Before ebooks – Adventures in Writing II

Adventures in the Writing Trade – Or

How Ayatollah Khomeni prevented me becoming  rich beyond my wildest dreams of avarice (and a Spanish weekly magazine did a little to redress the balance)

                                        Part Two.

We arrived in London a few days before the Sun was due to begin its serialization. Over the weekend, the paper ran advertisements which featured a Diana lookalike and the sound of heavy machine gun fire. On Monday, we went to the Sun’s headquarters in Wapping.

Above the Sun’s offices was a large sign which read “You are now entering Sun country” – a clear indication, if one was needed, that this was no ordinary newspaper.

Once inside, you noticed the blow-ups of previous front pages which hung on the walls:

Freddie Starr ate my hamster” (Starr was a popular comedian at the time)

“Gotcha!” (Referring to the sinking of the Belgrano during the Falklands War).

There was a great feeling of energy and purpose in the office. This was, after all, a newspaper which had been in terminal decline before Rupert Murdoch took it over, and was now – with its catchy headlines, give-aways and semi-naked girls on page 3) – the best-selling daily newspaper in the world.

And this was, it should be remembered, a time when newspapers were much more important – the internet was in its infancy, no one used the term “social networks” and mobile phones were the size of a large house brick.

The reporters were a million miles from the seedy hacks portrayed in films about tabloid journalism. They were, to a man – and woman – hard-working and intelligent. Some of them justified working for paper by saying that it contained all the news that could be found in other papers, but in a more concise and readable form. Others cheerfully told me that whilst the paper was deliberately striving for the lowest common denominator, their bank managers were ecstatic about the large checks they deposited in their accounts every month.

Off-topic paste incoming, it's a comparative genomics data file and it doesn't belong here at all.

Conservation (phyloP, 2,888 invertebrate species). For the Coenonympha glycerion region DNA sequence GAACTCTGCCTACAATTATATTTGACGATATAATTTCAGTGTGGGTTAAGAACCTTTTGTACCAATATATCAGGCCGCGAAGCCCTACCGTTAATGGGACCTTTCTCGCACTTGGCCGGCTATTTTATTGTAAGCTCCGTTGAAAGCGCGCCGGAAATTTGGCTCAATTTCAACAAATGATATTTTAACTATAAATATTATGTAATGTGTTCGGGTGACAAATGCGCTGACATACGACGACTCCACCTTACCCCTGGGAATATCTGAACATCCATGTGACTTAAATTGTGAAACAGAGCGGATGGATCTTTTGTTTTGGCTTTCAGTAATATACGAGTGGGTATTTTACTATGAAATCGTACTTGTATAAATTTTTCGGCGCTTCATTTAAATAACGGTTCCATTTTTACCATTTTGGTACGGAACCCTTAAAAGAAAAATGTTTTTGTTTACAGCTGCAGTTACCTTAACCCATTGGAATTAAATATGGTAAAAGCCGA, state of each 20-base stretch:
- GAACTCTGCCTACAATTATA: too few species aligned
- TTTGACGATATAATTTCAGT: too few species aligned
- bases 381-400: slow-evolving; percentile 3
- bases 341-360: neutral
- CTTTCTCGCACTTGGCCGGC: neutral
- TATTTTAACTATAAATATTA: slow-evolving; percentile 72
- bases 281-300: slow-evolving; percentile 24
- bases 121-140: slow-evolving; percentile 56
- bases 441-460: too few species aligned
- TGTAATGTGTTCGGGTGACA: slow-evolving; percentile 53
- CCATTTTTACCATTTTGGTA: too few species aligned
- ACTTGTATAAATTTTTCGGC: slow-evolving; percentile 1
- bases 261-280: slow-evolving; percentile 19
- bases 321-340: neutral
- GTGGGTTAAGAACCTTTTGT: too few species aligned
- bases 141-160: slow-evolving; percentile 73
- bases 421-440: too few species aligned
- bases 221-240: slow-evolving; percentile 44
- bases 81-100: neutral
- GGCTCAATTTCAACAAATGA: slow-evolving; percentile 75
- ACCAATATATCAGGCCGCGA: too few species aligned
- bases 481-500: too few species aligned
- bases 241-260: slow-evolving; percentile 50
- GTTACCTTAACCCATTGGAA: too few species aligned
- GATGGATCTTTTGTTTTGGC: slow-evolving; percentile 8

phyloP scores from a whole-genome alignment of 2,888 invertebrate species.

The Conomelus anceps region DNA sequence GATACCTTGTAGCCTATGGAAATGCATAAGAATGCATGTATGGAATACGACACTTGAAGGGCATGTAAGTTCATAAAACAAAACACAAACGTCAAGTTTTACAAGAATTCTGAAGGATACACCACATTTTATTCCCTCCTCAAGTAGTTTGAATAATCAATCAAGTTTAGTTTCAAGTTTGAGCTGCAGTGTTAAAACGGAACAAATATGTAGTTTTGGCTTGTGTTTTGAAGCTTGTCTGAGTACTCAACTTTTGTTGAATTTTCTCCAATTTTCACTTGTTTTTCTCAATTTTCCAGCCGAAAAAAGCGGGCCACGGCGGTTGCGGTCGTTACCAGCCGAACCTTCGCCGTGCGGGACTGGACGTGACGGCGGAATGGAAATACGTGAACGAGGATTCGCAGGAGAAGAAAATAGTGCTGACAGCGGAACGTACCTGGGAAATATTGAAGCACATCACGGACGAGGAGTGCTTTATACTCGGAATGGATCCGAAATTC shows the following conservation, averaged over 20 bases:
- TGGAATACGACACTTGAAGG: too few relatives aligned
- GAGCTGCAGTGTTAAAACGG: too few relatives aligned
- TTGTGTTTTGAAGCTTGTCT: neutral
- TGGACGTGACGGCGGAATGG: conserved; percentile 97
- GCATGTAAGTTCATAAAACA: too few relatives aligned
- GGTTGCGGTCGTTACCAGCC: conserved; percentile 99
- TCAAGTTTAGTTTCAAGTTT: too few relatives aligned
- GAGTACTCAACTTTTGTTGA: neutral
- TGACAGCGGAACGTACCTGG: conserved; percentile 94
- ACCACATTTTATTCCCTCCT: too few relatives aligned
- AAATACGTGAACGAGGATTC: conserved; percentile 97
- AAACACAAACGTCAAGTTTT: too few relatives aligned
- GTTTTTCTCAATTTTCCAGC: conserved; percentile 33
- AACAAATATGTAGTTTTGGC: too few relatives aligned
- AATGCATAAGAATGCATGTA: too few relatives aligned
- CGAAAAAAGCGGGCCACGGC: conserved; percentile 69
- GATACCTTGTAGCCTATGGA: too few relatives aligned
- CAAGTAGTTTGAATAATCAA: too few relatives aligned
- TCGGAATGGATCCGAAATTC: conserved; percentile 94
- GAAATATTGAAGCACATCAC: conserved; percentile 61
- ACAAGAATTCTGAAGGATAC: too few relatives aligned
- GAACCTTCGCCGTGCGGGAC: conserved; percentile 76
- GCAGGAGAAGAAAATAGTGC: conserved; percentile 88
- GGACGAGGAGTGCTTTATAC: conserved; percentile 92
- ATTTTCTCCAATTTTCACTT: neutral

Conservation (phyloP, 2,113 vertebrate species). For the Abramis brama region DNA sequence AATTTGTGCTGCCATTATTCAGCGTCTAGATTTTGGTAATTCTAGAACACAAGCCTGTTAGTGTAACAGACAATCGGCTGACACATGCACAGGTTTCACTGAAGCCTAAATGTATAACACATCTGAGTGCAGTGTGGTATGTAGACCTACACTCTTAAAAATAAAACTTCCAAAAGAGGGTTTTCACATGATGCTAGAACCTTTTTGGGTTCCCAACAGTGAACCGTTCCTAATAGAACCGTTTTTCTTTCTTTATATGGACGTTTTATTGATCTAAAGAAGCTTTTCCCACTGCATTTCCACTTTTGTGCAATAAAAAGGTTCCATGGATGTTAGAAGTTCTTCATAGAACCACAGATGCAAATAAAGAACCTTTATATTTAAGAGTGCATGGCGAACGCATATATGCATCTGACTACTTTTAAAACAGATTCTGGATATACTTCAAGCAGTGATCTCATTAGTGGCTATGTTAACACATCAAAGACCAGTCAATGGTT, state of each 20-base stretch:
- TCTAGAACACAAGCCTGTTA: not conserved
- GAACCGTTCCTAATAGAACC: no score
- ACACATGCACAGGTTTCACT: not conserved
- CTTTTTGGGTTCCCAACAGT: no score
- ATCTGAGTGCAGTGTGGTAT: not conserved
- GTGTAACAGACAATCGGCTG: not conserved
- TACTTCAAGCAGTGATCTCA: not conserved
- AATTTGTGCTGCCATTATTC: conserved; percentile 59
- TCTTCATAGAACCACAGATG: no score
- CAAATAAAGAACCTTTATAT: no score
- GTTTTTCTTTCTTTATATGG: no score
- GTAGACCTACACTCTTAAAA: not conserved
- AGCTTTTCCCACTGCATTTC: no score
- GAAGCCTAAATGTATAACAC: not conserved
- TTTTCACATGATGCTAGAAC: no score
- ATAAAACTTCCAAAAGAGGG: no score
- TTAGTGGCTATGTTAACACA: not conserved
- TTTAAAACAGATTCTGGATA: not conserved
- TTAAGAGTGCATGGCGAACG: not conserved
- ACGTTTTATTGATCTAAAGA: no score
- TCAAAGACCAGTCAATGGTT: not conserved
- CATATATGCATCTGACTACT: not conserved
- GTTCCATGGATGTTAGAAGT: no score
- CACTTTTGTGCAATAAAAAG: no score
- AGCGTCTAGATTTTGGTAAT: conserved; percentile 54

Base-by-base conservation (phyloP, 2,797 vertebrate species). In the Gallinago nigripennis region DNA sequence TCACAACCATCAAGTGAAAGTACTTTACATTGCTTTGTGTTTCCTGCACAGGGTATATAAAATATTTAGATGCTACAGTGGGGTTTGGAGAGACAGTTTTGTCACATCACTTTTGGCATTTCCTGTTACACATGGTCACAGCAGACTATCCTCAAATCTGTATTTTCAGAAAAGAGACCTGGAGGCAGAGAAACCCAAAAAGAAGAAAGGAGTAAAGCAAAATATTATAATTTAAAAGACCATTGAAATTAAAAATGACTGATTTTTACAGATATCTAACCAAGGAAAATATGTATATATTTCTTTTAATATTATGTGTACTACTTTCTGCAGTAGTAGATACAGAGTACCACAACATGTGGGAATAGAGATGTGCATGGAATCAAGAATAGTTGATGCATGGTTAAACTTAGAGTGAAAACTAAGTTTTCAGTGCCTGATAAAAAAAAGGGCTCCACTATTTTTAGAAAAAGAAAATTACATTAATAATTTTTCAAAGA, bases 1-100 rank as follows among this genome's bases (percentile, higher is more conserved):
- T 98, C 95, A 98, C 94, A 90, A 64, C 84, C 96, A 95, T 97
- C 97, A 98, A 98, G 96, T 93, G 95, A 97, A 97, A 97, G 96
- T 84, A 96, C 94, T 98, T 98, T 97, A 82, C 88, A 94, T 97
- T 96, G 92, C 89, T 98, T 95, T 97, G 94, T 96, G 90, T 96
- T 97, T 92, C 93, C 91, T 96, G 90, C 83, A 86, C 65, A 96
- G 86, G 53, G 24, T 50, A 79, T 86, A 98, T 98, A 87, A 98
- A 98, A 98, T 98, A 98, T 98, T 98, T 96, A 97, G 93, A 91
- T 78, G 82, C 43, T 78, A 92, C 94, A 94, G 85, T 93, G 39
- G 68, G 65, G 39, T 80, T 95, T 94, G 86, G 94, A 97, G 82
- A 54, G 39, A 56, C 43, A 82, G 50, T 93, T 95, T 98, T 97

Part of the energy of the place came from the proprietor. Murdoch would turn up, sometimes unannounced, wearing sweat shirt and tennis shoes, and queue for his food in the canteen like everyone else, but whilst engaged in these democratic processes would make it perfectly plain – if only by example – that he expected all his staff to work just as hard as he did.

Part of it came from the editor. It was claimed (though I can’t verify this) that he sometimes emerged from his office and sat on an umpire’s chair from which he could survey his kingdom. In some accounts, he had a megaphone, through which he would issue random instructions that there should be more “bonking” in whatever story the reporter who had caught his attention was writing.

My own encounter with the editor went as follows –

He approached us (my writing partner and I) and shook hands.

‘I’ve read your book,” he said.

My writing partner swelled with pride.

‘And did you enjoy it?’ he asked.

‘It’s a load of bollocks,’ the editor told him. ‘Still, the (expletive deleted) morons who buy this paper will lap it up.’

I can’t remember most of the rest of the short conversation, but I recall his closing line.

‘Well, if you’ll excuse me,’ he said, ‘I’ve got people’s lives to destroy.’

He may have been joking.

Now we come to the tragic part, or – depending on your point of view – the part where we got our just deserts.

The Sun learned from its contacts in the House of Commons (I put it no stronger than that) that certain Members of Parliament were about to raise questions in the House about the suitability of the book, and might even say it should be banned.

Since there was nothing in the book to justify it being banned, we had no worries, but a national television news team was standing by to interview us once the speech or speeches had been made, and they would no doubt be followed by others. The publicity would have been amazing. We would have sold shed-loads of books and could start thinking about buying our own private islands.

What we didn’t know was that in far-off Iran, the Ayatollah Khomeni had been told about called The Satanic Verses, had decided that it was blasphemous and had issued a fatwah against its author.

Thus we had, on one side, two unknown authors who had written a book which might be considered mildly controversial, and, on the other, a Booker Prize winning author who had been sentenced to death for his book.

The parliamentary questions about Princess were never asked, the news teams never appeared.